Hermiston herald. (Hermiston, Or.) 1994-current, January 03, 2018, Page A3, Image 3

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This Hermiston toddler, shown wearing a helmet to
protect an opening in his skull, is back home after being
accidentally shot by a sibling on Nov. 10. The family
agreed to the photograph on the condition that his name
not be attached.
Toddler who was shot
is home from hospital
Cans and bottles sit ready to be sorted at Hermiston’s BottleDrop center.
List of recyclables expands
Oregonians now have
more incentive to recycle
their old Gatorade bottles
and Red Bull cans.
Oregon’s can and bottle
deposit law has expanded
in 2018 from soda, beer and
water to include a long list of
other beverages whose con-
tainers can now be redeemed
for a 10 cent deposit.
“Generally, if you can
pour it and drink it, it’s cov-
ered,” a notice on the Ore-
gon Liquor Control Com-
mission’s website says.
There are still excep-
tions for wine, distilled spir-
its, infant formula, milk
and meal-replacement bev-
erages. But an updated list
of containers now includes
sealed containers between 4
ounces and 1.5 liters for cof-
fee, tea, juice, energy drinks,
sports drinks, protein shakes,
kombucha and several other
The Oregon Beverage
which runs the BottleDrop
center in Hermiston and
works with beverage distrib-
utors throughout the state to
coordinate recycling of more
than 1.2 billion containers
per year, wrote in a news
release that it had invested
more than $3 million in
new machinery, includ-
ing $2 million in Bottle-
Drop centers and $1.1 mil-
lion in new sorting machines
at grocery stores to prepare
for the change. It also added
16 new employees, several
new trucks and trailers and
expanded capacity at a plas-
tic recycling facility in St.
“The expansion of the
bottle bill that starts on Jan.
1 is an important step toward
bringing the success of the
bottle bill in line with the
kinds of products that are out
there today, keeping more
litter out of Oregon’s beau-
tiful natural areas, and mak-
ing sure that those containers
are getting recycled,” wrote
Jules Bailey, chief steward-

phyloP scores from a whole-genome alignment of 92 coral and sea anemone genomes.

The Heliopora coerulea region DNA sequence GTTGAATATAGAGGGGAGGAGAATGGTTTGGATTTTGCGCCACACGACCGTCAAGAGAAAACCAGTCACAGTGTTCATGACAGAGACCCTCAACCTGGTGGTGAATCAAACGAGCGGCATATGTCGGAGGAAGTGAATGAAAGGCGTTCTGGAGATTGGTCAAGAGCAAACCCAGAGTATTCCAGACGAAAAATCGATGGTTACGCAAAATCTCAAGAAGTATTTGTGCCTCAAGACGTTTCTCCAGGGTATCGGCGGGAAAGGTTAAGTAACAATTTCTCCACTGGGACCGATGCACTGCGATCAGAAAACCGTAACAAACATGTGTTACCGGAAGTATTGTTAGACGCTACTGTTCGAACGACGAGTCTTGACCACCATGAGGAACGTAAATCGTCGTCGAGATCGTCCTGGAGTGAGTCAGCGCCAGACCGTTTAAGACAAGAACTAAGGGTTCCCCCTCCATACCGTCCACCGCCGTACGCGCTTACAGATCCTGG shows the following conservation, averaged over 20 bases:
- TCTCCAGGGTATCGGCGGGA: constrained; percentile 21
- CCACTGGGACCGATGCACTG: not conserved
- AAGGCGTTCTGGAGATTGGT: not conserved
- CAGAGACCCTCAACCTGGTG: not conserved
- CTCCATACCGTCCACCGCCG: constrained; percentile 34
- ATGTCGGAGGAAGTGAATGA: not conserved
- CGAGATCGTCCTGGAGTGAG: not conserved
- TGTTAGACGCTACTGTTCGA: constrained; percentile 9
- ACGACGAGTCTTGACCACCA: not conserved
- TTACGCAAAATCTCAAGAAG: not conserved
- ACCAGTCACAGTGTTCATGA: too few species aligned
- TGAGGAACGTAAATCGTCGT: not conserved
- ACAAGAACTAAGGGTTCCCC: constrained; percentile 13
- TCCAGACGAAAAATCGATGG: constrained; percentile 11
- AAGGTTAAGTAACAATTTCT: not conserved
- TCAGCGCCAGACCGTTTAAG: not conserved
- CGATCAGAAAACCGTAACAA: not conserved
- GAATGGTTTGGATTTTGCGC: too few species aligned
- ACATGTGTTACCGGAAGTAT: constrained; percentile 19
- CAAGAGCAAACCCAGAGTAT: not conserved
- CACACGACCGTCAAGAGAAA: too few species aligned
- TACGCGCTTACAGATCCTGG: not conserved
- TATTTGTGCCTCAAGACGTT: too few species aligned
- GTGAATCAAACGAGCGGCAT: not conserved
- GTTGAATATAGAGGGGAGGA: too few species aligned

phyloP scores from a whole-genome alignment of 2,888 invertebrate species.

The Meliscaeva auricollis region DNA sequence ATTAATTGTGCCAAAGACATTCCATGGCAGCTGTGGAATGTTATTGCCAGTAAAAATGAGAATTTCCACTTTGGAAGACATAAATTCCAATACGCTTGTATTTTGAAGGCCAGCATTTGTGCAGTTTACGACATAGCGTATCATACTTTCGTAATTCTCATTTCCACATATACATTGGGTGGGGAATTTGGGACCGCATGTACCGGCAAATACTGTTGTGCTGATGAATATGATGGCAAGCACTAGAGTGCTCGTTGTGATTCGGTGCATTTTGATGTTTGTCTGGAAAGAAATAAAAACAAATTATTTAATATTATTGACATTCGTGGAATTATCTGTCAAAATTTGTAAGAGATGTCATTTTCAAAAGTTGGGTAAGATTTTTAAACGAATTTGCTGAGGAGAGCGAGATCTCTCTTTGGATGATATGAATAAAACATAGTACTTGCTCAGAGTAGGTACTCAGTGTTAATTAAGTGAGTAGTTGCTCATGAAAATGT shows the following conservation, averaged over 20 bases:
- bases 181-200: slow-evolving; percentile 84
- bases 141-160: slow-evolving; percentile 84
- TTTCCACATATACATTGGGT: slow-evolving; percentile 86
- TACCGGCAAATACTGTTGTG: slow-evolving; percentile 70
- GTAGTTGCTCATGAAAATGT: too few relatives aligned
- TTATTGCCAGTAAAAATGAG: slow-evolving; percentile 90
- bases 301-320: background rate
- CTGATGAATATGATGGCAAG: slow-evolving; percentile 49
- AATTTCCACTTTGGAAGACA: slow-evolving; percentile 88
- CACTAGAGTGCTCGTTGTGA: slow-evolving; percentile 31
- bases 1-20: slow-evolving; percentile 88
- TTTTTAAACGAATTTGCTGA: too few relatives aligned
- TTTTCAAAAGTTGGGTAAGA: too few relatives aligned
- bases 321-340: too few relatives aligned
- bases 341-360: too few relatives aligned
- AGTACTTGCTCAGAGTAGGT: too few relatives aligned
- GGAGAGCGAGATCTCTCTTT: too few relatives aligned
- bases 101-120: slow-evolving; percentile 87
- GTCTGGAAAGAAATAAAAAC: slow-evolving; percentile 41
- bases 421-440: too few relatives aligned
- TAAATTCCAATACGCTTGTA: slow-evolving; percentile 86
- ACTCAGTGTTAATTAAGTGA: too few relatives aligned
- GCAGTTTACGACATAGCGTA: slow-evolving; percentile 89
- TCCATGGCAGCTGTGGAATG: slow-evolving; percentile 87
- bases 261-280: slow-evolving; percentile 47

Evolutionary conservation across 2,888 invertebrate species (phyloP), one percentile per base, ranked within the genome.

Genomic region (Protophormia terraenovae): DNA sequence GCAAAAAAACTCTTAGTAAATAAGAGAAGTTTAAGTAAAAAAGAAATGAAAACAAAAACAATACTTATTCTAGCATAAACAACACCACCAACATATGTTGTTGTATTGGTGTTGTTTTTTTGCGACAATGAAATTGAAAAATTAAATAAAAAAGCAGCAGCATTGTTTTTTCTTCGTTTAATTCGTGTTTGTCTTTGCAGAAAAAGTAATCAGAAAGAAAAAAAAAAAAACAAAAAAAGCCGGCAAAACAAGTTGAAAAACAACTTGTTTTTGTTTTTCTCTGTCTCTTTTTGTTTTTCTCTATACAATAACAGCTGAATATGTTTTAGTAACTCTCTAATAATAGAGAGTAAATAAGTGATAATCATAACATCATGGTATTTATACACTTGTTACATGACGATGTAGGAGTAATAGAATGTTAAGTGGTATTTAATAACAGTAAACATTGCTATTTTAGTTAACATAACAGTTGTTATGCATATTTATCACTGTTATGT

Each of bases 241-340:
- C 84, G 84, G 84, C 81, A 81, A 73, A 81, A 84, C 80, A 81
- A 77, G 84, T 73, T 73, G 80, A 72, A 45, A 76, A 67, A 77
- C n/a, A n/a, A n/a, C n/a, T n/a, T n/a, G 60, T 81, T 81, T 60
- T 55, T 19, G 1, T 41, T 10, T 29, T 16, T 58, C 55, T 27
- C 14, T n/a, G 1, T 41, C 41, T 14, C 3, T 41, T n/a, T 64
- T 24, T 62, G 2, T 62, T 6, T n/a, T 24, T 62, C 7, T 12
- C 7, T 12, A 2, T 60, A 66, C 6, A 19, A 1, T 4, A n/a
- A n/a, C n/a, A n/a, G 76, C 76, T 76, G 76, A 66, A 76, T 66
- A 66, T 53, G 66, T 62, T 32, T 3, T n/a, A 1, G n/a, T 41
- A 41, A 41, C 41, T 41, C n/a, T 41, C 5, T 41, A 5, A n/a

ship officer of the OBRC.
Many recyclers have
stopped accepting plas-
tic containers due to new
restrictions from China
that have stopped overseas
exports of mixed plastics.
But according to the OBRC
news release, 100 percent
of the plastic collected by
the cooperative at grocery
stores and BottleDrop cen-
ters is processed in Oregon.
That means plastic contain-
ers such as juice bottles that
have been headed to landfills
in recent weeks can go back
to being recycled.
“The inclusion of new
beverage products in the
bottle bill is a testament to
the enduring success of Ore-
gon’s bottle deposit system,”
John Anderson, president of
the OBRC, said in a state-
ment. “We’ve worked hard
to prepare so that Oregonians
will experience a smooth,
hassle-free transition.”
According to the OLCC
website, in 2016 a total of
64 percent of beverage con-
tainers eligible for a deposit
refund were returned for a
refund in 2016.
A full list of included and
excluded beverage contain-
ers can be found online at
EOTEC tasks VenuWorks for longterm planning
VenuWorks took over
management of the East-
ern Oregon Trade and Event
Center Tuesday, but as the
transition happens there are
still unresolved questions
about the project’s relation-
ship with its anchor tenants.
During a meeting Friday,
EOTEC board members
disagreed on policy deci-
sions regarding the Umatilla
County Fair, including who
would own improvements
made to EOTEC property
on behalf of the fair and
what responsibility EOTEC
had to provide office space
for fair staff.
Nate Rivera, who has
been acting as interim man-
ager of EOTEC, said fair
staff had been told they
needed to vacate one of the
two offices they have been
using in order to make room
for VenuWorks. The com-
pany plans to have three
staff on-site — an adminis-
trative assistant at the front
desk, a general manager in
Rivera’s former office and
an operations manager in
a second office. The fair
employee who had been
occupying that office was
asked to move into the
building’s ticket booth, also
located in the administrative
area of the event center.
Smith said the longterm
lease signed by the Uma-
tilla County Fair only spec-
ified that EOTEC would
provide two office spaces,
but not where those spaces
would be. But board mem-
ber Dan Dorran said the fair
board’s understanding of the
lease had been that the two
offices that were used by
the fair this year were being
reserved for their exclusive
use in the future, too.
“We’re losing office
space that was dedicated to
us,” he said.
“This can be worked
out, but I don’t want
us to forget the two
main reasons for
this facility were
for the fair and the
Larry Givens,
board member
Rivera said asking the
fair staff to move into the
ticket booth wasn’t a slight
on the fair, but merely an
acknowledgment that every-
one using EOTEC didn’t
have all of the resources and
space they need and com-
promise had to be made.
While he and Smith empha-
sized the need for EOTEC
to operate successfully year-
round and not just during
fair week, board member
Larry Givens said the “real
purpose” of the project was
to provide a new home for
the fair and the Farm City
“This can be worked out,
but I don’t want us to for-
get the two main reasons for
this facility were for the fair
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and the rodeo,” he said. “I
don’t want to shortchange
them because a lot of dona-
tions were made with the
fair and rodeo in mind.”
At the behest of the fair
board, John Eckhardt of
Knerr Construction pre-
sented an option to turn
the small first aid station
inside the event center into
another office by moving
its doorway from the lobby
to the office area. He said a
remodel would likely cost